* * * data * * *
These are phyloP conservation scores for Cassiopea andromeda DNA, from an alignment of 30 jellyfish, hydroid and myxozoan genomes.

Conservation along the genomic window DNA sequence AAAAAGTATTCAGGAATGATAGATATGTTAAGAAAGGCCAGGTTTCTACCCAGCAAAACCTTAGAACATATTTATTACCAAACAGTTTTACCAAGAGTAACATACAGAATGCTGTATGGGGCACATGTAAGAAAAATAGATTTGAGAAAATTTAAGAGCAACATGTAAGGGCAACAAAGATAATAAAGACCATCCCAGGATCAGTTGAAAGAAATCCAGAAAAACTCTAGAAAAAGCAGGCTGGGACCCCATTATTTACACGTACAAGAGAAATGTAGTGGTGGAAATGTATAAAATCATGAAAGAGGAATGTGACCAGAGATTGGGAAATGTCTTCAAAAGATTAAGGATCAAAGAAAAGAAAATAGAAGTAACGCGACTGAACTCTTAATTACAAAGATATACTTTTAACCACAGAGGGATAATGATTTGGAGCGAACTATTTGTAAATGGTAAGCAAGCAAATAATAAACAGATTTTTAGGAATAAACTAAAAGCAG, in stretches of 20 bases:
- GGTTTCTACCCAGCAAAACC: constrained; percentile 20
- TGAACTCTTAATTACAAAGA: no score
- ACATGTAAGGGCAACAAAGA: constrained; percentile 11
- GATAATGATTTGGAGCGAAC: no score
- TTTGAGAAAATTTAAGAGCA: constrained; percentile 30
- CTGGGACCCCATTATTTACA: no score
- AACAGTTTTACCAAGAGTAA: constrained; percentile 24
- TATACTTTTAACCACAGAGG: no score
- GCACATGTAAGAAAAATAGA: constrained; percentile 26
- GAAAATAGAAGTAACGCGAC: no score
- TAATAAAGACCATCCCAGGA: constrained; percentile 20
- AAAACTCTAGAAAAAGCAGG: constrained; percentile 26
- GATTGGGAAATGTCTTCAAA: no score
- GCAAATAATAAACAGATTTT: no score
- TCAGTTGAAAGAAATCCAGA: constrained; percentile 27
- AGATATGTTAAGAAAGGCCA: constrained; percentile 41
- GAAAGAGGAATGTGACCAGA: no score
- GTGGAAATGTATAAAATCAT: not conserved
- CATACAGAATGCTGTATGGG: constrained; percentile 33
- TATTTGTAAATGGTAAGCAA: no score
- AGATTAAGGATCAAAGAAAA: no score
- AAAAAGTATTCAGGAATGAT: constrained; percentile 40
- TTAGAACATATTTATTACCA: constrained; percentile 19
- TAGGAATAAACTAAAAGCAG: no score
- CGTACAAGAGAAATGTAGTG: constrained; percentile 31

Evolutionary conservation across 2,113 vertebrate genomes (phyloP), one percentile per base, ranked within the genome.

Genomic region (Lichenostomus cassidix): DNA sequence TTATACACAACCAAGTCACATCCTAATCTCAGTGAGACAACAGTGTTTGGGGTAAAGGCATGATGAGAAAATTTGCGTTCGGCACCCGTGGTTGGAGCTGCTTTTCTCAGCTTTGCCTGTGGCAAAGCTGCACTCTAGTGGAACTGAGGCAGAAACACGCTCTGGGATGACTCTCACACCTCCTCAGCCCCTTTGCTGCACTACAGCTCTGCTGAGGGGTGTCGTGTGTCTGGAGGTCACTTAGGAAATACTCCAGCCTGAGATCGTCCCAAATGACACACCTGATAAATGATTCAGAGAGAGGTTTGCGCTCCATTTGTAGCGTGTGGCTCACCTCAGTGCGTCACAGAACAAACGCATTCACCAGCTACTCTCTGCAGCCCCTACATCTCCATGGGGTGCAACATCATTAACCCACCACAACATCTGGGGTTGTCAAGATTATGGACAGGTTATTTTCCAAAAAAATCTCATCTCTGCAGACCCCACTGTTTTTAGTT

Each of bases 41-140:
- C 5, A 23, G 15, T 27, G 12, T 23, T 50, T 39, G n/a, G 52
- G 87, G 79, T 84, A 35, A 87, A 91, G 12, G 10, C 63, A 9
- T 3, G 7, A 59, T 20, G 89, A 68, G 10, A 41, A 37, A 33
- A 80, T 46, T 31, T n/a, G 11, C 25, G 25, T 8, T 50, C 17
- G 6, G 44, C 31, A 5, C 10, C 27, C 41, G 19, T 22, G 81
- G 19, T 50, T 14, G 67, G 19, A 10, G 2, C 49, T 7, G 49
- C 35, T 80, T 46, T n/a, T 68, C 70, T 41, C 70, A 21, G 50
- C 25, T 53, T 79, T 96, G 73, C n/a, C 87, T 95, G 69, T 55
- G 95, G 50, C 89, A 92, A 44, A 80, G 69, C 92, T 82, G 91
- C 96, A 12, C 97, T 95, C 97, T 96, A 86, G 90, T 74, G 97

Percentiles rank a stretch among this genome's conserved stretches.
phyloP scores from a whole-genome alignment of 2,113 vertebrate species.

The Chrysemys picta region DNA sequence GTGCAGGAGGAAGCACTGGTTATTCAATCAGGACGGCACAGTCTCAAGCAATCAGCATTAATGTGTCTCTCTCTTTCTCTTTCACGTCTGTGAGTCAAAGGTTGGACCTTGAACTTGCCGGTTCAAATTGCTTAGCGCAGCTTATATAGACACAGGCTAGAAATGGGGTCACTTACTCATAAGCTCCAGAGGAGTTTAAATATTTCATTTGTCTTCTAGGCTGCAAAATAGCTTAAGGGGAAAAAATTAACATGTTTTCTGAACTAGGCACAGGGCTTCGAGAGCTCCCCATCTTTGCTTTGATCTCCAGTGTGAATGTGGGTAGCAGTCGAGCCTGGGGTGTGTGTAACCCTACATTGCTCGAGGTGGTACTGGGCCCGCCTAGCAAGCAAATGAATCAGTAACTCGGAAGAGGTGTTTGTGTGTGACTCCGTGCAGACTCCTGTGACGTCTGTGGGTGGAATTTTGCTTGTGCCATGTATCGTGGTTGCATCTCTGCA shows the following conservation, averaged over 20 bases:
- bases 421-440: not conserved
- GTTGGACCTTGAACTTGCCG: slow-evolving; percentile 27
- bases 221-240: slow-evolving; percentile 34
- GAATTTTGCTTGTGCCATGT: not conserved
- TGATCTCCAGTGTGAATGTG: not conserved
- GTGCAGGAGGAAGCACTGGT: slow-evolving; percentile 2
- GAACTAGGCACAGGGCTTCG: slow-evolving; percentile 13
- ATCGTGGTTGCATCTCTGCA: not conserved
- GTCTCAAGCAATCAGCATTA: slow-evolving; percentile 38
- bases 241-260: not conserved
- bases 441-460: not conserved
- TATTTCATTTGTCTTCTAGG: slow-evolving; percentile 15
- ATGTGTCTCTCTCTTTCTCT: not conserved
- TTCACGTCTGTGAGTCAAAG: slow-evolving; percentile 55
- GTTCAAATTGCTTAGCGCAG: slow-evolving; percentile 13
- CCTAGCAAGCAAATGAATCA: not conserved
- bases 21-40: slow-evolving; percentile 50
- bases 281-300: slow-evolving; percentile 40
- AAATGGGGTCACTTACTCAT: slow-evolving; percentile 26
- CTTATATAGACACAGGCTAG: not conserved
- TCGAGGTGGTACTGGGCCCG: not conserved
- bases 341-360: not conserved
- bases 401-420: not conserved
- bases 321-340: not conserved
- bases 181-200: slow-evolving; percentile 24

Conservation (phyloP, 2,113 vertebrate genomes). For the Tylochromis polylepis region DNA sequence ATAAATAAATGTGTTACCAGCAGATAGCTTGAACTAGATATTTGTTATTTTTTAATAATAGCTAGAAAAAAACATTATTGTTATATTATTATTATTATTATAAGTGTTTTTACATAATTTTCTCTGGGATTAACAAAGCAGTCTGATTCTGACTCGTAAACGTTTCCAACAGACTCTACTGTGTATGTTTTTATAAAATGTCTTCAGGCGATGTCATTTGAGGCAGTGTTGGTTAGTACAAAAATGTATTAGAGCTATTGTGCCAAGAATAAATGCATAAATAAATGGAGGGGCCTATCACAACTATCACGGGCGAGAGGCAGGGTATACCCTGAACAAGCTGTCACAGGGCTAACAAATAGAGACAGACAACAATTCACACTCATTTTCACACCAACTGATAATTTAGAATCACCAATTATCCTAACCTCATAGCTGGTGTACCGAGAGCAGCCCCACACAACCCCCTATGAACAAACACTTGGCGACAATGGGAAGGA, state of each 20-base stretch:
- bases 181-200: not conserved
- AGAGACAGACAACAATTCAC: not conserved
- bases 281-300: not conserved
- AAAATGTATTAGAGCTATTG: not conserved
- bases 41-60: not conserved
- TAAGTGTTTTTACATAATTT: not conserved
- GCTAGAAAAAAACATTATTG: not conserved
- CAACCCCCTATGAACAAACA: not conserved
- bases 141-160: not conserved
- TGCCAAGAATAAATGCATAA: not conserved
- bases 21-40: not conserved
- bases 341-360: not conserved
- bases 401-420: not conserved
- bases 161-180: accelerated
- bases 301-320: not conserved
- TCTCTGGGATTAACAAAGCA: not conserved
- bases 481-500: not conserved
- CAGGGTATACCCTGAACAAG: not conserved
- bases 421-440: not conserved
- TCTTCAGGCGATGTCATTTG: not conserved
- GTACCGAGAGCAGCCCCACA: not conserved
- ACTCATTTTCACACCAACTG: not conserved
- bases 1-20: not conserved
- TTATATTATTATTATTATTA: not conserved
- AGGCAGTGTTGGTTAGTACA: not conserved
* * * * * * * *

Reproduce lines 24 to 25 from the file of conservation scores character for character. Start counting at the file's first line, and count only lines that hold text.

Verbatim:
- AAAAAGTATTCAGGAATGAT: constrained; percentile 40
- TTAGAACATATTTATTACCA: constrained; percentile 19